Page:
Screen success

With an important film festival award in his pocket, Deon H. Hayman is speeding toward the next step to making his 20-minute short into a feature.

The Glendale filmmaker wrote, directed and co-produced “The Don of Virgil Jr. High,” which received the Audience Favorite award in February at the Pan African Film Festival held at the AMC Magic Johnson Theatres/Crenshaw in Los Angeles.

The audience voted on the films and the votes were tallied at the end of the day, said Moza Mjasiri-Cooper, community relations director with the festival.

“The audience award is very important,” she said. “We have 40,000 people who come through the 12-day event. It showed they enjoyed it.”

The 39-year-old filmmaker, who was inspired to get into the entertainment business through his college friendship with rapper Ice Cube, was ecstatic with his first festival award.

“It felt great,” he said. “It felt like the industry had validated me as an official filmmaker.”

But, he was also surprised. When they announced the winners, Hayman’s film didn’t get in the top three.

“We were confused, he said.

“The audience reaction to our film was better than the other films. I didn’t know they had an Audience Favorite. It’s one of the best awards, so they saved it for last.”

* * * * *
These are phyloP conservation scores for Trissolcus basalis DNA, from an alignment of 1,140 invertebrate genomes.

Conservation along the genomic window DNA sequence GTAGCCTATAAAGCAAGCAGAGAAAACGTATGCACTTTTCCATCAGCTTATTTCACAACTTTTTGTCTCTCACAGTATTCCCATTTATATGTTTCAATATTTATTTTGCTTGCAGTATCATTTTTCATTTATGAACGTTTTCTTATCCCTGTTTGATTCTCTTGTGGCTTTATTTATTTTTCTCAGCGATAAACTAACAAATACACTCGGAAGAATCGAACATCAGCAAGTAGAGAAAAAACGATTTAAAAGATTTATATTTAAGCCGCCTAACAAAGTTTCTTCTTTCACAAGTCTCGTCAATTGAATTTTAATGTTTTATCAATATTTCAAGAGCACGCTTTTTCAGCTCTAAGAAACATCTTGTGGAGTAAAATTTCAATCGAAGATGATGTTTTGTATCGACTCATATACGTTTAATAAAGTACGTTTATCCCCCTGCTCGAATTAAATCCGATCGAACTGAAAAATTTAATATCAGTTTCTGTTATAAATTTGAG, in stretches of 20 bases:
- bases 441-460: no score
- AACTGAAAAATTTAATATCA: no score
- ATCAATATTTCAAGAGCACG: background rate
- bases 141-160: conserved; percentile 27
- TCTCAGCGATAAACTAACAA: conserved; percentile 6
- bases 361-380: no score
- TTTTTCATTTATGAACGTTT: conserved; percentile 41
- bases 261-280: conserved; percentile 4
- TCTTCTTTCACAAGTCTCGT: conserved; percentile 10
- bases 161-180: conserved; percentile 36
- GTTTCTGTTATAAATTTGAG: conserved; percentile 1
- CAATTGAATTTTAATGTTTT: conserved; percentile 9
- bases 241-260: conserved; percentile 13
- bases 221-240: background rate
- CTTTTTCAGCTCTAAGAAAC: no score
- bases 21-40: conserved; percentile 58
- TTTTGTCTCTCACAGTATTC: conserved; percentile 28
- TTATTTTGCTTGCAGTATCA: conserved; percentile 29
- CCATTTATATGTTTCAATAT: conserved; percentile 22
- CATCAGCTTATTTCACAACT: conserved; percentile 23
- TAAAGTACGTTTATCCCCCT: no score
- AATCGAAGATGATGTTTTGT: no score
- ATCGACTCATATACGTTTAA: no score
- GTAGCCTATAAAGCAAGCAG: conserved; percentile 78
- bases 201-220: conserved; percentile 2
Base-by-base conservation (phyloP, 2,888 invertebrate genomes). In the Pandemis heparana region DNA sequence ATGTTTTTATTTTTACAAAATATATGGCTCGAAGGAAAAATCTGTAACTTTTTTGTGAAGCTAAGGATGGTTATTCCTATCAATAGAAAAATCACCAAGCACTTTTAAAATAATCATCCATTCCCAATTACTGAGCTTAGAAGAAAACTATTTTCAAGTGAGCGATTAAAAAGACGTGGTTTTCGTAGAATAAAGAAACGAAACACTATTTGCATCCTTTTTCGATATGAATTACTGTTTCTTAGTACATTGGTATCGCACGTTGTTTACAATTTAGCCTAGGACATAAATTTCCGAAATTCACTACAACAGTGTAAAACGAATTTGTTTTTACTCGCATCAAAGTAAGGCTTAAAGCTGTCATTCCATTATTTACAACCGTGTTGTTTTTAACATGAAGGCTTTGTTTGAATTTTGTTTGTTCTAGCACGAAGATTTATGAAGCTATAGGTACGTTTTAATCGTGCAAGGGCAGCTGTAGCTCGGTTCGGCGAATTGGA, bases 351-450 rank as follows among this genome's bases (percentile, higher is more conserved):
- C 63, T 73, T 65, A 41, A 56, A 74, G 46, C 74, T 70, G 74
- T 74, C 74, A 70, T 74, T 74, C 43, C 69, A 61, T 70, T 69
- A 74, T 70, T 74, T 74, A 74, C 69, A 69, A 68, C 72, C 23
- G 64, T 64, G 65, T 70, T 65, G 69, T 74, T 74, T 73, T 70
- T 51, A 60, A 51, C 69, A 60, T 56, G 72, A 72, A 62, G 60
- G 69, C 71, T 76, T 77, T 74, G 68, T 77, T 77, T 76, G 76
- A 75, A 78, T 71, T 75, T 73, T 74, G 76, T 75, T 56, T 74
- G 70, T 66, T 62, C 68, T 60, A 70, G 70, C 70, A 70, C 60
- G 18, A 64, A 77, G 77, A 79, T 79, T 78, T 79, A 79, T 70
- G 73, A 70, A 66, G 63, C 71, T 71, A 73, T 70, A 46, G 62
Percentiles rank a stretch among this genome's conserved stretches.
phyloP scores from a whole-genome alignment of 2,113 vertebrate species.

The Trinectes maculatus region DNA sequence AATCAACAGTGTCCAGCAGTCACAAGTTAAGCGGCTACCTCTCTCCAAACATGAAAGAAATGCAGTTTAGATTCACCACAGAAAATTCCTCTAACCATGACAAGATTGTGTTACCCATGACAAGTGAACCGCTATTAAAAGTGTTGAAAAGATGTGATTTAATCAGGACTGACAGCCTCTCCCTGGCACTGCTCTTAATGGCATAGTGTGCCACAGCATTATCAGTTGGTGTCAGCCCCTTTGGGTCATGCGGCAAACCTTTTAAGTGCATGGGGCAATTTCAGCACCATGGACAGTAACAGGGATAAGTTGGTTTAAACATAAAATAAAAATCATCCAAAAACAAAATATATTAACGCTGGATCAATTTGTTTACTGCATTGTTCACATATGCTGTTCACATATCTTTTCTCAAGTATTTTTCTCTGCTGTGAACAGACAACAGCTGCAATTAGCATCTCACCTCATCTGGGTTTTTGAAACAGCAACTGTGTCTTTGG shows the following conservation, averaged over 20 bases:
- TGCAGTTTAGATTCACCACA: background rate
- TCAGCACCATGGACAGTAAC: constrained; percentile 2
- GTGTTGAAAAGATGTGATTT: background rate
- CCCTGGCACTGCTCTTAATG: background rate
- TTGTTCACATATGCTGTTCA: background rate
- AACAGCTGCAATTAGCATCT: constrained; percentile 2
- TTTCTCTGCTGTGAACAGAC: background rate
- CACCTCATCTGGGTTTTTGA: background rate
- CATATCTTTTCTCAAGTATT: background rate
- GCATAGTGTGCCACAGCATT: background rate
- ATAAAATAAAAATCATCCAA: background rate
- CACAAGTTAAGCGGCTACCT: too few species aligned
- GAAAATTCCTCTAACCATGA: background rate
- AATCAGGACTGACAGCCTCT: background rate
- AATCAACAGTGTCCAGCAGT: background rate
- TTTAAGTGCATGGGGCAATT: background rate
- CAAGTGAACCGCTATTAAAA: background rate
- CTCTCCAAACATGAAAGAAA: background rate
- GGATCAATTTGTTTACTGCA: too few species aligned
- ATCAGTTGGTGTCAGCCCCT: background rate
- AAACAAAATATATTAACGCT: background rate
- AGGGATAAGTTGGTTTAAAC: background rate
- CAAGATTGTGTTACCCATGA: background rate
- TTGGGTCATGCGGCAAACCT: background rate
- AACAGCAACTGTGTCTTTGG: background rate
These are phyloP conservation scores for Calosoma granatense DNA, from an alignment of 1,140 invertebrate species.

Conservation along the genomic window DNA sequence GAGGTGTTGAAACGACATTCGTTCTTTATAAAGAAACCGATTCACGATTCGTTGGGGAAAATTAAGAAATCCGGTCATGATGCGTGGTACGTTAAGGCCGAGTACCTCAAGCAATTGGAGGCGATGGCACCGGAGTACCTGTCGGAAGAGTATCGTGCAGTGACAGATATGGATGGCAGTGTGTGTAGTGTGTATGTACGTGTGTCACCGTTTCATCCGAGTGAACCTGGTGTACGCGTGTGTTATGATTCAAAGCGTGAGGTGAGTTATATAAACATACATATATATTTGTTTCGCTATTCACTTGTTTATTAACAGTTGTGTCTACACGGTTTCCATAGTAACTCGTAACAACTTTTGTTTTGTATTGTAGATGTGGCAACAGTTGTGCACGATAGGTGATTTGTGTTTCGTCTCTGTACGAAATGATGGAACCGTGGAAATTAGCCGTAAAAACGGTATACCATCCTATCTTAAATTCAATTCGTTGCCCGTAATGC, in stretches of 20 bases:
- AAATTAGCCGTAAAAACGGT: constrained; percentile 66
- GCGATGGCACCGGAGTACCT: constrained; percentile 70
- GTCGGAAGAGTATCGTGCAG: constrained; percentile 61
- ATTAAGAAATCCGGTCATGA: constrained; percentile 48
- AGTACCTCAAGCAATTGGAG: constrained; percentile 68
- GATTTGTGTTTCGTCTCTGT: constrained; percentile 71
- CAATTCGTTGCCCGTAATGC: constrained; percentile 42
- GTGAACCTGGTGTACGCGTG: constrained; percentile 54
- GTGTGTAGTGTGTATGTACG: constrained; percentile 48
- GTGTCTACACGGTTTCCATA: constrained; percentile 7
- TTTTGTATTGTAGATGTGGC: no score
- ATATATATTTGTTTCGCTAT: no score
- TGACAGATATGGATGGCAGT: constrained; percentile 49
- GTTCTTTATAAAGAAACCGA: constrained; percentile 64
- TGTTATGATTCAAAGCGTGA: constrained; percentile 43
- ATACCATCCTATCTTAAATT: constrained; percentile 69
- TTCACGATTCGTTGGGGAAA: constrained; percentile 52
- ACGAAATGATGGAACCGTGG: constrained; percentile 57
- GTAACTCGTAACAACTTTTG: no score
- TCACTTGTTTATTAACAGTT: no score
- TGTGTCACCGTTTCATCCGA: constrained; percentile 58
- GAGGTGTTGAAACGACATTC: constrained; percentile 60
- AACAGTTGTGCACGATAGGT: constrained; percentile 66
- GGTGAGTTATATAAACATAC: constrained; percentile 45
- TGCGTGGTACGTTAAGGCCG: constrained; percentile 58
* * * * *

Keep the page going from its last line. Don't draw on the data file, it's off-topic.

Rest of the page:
Hayman and his partners at Rising Nile Productions — Jaleel Ghafur, executive producer, and Eric Bivens-Bush, co executive producer — are in negotiations to make the short into a feature film, Hayman said.

The trio reportedly met last week with “a major Hollywood actor” who is expected to sign on with the project next week.

“We are in preproduction and raising money for it and, with the attachment of him, we should have the money within a month and shoot during the summer and have it ready by a fall release,” Hayman said.

The film, which is based on a true story, is about a nerdy junior high school kid who finds popularity hustling sodas and snacks after vending machines are banned from the school.

A friend’s stepson told Hayman a story about a kid who did this after the L.A. Unified School district took vending machines out of the schools, he said.

“He wasn’t interested in making money,” he said.

“It was about people coming up to him and being his friends. I thought it would be a good idea for a short film.”

Ghafur’s son, Jilani Ghafur, 11, was cast in the lead role. “I liked being the cool kid, the one everyone looks up to,” he said.

“When you try to be cool, you pretty much think outside the box to get people to like you.”

But, acting, Jilani said, isn’t as easy as it looks on TV.

“It’s hard not to laugh,” he said. “I had to go from nerd to being cool, and it was hard to transition from it.”

Jilani liked working with Hayman because he lets the actor create the character.

“If he tells you to do something one way and you do it the other way and he likes that way better, he will let you do it that way,” Jilani said.

Another screening of the film is scheduled for 12:30 p.m. Sunday at the Beverly Hills Shorts Festival.


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